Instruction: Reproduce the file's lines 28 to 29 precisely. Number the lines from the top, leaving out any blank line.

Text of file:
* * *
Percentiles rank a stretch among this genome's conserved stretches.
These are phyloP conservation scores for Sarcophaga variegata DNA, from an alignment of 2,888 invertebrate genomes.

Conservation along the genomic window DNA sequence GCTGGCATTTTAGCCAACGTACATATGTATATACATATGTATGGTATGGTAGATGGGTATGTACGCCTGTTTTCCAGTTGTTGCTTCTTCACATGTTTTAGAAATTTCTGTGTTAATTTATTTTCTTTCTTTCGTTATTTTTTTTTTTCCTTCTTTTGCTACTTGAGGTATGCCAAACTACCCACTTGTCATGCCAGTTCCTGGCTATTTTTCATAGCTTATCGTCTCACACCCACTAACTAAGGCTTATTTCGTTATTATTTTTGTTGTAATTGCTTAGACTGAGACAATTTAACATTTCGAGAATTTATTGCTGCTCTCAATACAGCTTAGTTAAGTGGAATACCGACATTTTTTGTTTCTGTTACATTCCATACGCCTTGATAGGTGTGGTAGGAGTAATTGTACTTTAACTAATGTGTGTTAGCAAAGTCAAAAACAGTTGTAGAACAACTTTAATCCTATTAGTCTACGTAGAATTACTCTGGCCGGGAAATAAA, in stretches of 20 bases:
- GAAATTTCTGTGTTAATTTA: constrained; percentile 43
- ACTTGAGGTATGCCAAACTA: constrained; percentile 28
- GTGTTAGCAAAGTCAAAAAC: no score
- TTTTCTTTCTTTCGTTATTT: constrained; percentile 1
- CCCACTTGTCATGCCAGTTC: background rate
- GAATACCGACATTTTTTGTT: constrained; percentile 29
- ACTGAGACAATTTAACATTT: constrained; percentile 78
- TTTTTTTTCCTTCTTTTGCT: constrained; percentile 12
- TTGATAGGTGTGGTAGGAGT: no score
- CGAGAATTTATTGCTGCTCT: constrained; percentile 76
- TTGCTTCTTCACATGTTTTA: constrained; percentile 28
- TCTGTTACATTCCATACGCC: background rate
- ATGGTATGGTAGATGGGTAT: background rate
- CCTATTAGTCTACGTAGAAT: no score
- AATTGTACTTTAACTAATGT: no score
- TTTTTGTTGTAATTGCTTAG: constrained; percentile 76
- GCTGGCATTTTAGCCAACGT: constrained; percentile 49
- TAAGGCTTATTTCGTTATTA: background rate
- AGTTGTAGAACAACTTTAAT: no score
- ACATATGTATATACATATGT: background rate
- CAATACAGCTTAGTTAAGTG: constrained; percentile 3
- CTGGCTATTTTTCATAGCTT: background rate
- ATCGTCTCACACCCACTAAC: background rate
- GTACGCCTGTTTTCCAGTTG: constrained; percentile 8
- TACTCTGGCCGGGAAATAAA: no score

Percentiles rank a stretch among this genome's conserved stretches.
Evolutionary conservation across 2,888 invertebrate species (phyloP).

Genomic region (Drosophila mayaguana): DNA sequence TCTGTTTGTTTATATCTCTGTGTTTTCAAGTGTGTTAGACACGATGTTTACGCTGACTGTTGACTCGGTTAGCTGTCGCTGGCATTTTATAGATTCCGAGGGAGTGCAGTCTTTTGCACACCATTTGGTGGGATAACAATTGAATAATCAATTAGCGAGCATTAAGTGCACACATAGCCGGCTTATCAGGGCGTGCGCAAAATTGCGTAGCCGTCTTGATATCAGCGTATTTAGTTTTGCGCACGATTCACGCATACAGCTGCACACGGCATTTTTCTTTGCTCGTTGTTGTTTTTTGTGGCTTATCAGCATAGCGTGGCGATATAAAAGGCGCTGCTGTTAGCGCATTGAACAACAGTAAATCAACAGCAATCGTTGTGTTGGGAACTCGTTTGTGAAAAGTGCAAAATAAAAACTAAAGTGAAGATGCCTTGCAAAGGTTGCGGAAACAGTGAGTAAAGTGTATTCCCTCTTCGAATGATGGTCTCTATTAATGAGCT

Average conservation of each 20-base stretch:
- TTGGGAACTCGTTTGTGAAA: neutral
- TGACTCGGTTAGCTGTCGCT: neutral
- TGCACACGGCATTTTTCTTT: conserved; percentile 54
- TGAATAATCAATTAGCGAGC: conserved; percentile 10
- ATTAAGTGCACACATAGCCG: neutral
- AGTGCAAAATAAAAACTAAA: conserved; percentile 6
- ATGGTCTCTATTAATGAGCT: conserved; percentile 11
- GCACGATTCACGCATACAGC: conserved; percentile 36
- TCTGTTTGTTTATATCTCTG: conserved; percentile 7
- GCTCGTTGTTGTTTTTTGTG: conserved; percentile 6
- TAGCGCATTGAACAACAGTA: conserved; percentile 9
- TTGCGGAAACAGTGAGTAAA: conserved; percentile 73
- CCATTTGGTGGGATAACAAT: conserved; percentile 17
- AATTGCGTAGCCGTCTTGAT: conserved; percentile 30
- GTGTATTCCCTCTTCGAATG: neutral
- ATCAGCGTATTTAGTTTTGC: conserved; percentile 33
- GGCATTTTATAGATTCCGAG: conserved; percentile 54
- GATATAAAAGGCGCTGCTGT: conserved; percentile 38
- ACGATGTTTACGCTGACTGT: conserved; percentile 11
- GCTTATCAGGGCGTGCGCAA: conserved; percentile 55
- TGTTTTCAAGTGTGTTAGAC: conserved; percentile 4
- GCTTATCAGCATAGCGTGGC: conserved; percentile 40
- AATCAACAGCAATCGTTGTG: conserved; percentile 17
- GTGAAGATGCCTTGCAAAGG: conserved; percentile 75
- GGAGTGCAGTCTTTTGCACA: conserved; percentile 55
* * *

- TACTCTGGCCGGGAAATAAA: no score

Percentiles rank a stretch among this genome's conserved stretches.